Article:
“Exports” are defined not only as a physical transfer/disclosure of an item outside the US, but also as a transfer/disclosure in any form of a controlled item or information within the U.S. to anyone who is a foreign national (not a U.S. citizen or permanent resident). This is called the “deemed export” rule. As a result, unless an exclusion or exemption is available, the university may be required to obtain prior governmental approval (in the form of an export license) before allowing the participation of foreign national faculty, staff, or students in affected research. In some cases, a license may not be available at all based on the country involved.
In addition to determining who may participate in the research project, the following are examples of situations where a license may be required:
- Presentation/discussion of previously unpublished research at conferences and meetings where foreign national scholars may be in attendance
- Research collaborations with foreign nationals and technical exchange programs
- Transfers of research equipment abroad
- Visits to your lab by foreign scholars
EAR License Requirements (Dual Use/Commercial Technologies)
- “Terrorist Supporting Countries” such as Cuba, Iran, Sudan and Syria
- “Countries of Concern” such as the former Soviet Republics, China, North Korea and Vietnam
- “Friendly Countries” such as all others (Europe, Central/South America, etc.)
ITAR Licensing Policy (Military/Space Technologies)
Policy of Denial
- State Sponsors of Terrorism (Cuba, Iran, Sudan and Syria)
- Arms Embargo (Burma, PR China, Haiti, Liberia, North Korea, Somalia and Sudan)
- Others (Belarus, Iraq, Vietnam)
Policy of Denial Based on Item/End-User
An export license may be required before a controlled item or material may be exported. There is usually a lengthy processing time period (currently 2 or 3+ months) and some applications may be denied. Researchers must curtail or modify activities pending license issuance and approval may contain restrictive conditions.
A license is NOT required to disseminate information if one of these exclusions applies:
- Fundamental Research Exclusion (ITAR, EAR)
- “Published” Information Exclusion
- Education Exclusion (ITAR, EAR)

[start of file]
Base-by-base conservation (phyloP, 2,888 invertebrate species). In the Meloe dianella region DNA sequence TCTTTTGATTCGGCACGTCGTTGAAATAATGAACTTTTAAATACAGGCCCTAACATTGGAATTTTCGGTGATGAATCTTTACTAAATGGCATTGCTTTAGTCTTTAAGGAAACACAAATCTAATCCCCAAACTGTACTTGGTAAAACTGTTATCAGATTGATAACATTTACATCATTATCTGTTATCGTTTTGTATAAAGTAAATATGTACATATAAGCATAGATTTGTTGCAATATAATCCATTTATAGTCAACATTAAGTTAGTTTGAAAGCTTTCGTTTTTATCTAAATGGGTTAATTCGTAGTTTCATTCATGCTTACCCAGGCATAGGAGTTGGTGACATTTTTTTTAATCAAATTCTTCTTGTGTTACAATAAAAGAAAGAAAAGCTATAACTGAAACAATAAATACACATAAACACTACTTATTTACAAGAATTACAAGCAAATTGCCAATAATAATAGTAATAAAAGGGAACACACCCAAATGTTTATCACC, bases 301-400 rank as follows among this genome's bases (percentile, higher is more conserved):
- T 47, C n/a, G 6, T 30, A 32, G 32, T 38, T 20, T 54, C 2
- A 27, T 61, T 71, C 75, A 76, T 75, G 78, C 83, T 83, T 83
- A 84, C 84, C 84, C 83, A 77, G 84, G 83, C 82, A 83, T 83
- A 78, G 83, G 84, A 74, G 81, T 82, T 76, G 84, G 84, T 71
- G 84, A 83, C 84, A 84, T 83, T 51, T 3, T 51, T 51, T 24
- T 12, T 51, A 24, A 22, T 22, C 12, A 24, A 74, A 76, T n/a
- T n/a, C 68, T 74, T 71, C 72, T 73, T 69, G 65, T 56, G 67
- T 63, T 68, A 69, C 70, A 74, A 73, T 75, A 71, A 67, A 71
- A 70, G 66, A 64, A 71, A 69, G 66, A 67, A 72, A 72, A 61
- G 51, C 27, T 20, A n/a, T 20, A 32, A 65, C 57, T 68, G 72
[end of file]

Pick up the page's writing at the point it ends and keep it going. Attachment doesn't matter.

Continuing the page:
- Employment Exclusion (ITAR only)
Additionally, anything in the public domain is not controlled under the export regulations.
Fundamental Research Exclusion (FRE)
The term Fundamental Research means basic and applied research in science and engineering, the results of which ordinarily are published and shared broadly within the scientific community, as distinguished from proprietary research and from industrial development, design, production, and product utilization, the results of which ordinarily are restricted for proprietary or national security reasons.
The Fundamental Research Exclusion applies only to the dissemination of research data and information, not to the transmission of material goods.
The Fundamental Research Exclusion is DESTROYED IF the university accepts any contract clause that:
- Forbids the participation of foreign persons
- Gives the sponsor a right to approve publications resulting from the research; or
- Otherwise operates to restrict participation in research and/or access to and disclosure of research results.
“Side deals” between a PI and Sponsor to comply with such requirements even though not stated in the research contract may destroy the fundamental research exclusion and expose both the PI and the Institute to penalties for export control violations and may also violate university policies on openness in research.
“Published” Information Exculsion
Information is “published” (and therefore not subject to export controls) when it becomes generally accessible to the interested public in any form, including:
- Publication in periodicals, books, print, electronic, or other media available for general distribution (including websites that provide free uncontrolled access) or to a community of persons interested in the subject matter, such as those in a scientific or engineering discipline, either free or at a price that does not exceed the cost of reproduction and distribution;
- Readily available at libraries open to the public or at university libraries;
- Patents and published patent applications available at any patent office; and
- Release at an open conference, meeting, seminar, trade show, or other open gathering held in the U.S. (ITAR) or anywhere (EAR).
Note, a conference or gathering is “open” if all technically qualified members of the public are eligible to attend and attendees are permitted to take notes or otherwise make a personal record of the proceedings and presentations. A conference is considered open notwithstanding a registration fee reasonably related to cost, and there may be a limit on actual attendance as long as the selection is either ‘first come’ or selection based on relevant scientific or technical competence.
The Education Exclusion
Whether in the U.S. or abroad, the educational exclusions in EAR and ITAR cover instruction in science, math, and engineering taught in courses listed in catalogues and associated teaching laboratories of academic institutions, even if the information concerns controlled commodities or items. Dissertation research must meet the standards for “fundamental research” to qualify as “publicly available.”
The Employment Exclusion (ITAR only)
An ITAR license not required for colleges and universities to share information in the U.S. with a foreign person if that person:
- Is a bona fide employee of the university — full time with benefits
- Is not a national from an ITAR embargoed country
- Resides at a permanent address in the U.S. while employed
- And, is advised in writing not to share covered technical data with any other foreign nationals without government approval.
For additional information regarding violations to export control regulations, visit the Penalties page.